Graduation Year


Document Type

Open Access Senior Thesis

Degree Name

Bachelor of Arts



Reader 1

Susan Castagnetto

Reader 2

Rima Basu

Terms of Use & License Information

Terms of Use for work posted in Scholarship@Claremont.

Rights Information

2019 Karina M. Bucciarelli


This thesis explores how scientific knowledge claims can become distorted due to socially constructed conceptions of gender. Further, it delves into the key components of an epistemological framework that will minimize these distortions.

To set up the analysis, I first explore how ‘traditional’ scientific explanations of human fertilization map stereotypes of the passive female and the active male onto the scientific participation of the egg and the sperm in human reproduction, thus rendering this knowledge claim problematic. We then turn to arguments presented by prominent feminist epistemologists. I argue that in order to produce knowledge claims free of distortions due to problematic social conceptions, specifically of gender, we must engage in an epistemological framework that: 1) critically and systematically examines the subject of knowledge in relation to the object of knowledge, 2) actively diversifies inquirers as the perspectives of marginalized identities are important to informing where dominant narratives are failing to be objective and 3) acknowledges the role that values play in inquiry and promotes feminist values.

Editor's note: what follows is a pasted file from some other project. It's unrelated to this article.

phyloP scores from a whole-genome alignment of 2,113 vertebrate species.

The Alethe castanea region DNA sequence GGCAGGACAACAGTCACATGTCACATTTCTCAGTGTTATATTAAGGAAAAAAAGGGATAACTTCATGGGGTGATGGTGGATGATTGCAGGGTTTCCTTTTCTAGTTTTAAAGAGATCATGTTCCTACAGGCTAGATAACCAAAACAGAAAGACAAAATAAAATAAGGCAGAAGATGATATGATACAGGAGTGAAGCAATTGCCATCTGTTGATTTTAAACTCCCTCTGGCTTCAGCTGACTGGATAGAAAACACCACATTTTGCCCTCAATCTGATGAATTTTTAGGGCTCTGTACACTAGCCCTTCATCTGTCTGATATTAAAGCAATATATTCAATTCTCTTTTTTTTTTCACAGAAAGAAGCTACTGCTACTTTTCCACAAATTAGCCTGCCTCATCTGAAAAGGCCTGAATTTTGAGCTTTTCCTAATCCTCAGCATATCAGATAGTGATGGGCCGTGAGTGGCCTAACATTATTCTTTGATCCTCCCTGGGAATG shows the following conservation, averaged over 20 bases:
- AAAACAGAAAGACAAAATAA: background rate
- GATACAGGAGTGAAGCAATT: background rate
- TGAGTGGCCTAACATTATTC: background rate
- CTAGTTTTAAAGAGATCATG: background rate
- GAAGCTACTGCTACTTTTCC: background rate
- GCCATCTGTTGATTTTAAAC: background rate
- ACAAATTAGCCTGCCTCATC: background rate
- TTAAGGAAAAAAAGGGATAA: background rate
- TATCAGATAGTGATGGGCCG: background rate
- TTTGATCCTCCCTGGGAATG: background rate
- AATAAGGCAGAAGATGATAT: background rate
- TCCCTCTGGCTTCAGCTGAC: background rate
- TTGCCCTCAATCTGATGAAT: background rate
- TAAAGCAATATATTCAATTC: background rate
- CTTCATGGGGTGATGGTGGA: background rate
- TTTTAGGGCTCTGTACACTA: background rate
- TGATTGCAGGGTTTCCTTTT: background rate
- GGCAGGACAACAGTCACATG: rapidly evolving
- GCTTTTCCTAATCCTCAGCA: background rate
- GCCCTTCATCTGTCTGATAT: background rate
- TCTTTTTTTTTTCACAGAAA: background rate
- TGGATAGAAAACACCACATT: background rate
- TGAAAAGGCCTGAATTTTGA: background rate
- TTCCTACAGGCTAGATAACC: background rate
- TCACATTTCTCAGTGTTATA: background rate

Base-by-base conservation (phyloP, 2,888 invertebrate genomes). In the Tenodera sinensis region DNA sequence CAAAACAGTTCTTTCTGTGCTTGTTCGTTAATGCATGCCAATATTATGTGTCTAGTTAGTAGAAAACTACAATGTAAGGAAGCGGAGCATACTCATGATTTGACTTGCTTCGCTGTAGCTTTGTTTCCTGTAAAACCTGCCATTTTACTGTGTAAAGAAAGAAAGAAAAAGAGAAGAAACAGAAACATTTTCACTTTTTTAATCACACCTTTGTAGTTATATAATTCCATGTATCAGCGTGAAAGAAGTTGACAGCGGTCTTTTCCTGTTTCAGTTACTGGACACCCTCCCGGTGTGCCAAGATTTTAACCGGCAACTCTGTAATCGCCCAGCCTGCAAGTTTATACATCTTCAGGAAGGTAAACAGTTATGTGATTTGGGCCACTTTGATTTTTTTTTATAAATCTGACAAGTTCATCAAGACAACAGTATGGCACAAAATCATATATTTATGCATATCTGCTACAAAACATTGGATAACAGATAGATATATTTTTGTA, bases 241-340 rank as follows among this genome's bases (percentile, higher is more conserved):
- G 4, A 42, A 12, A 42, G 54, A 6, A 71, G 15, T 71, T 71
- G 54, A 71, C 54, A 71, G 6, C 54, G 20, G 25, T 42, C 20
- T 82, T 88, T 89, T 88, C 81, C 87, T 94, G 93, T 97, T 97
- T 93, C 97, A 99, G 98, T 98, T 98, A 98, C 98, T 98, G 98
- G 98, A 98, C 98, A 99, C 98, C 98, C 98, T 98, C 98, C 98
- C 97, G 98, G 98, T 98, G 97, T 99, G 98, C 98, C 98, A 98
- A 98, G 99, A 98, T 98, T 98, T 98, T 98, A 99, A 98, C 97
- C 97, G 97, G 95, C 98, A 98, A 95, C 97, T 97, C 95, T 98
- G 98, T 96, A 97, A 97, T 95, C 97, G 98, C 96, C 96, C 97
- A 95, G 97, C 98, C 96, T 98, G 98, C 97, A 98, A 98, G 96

The framework presented is specifically derived from, and applicable to, knowledge distortions present in scientific inquiry but, importantly, can also inform individual epistemic relationships.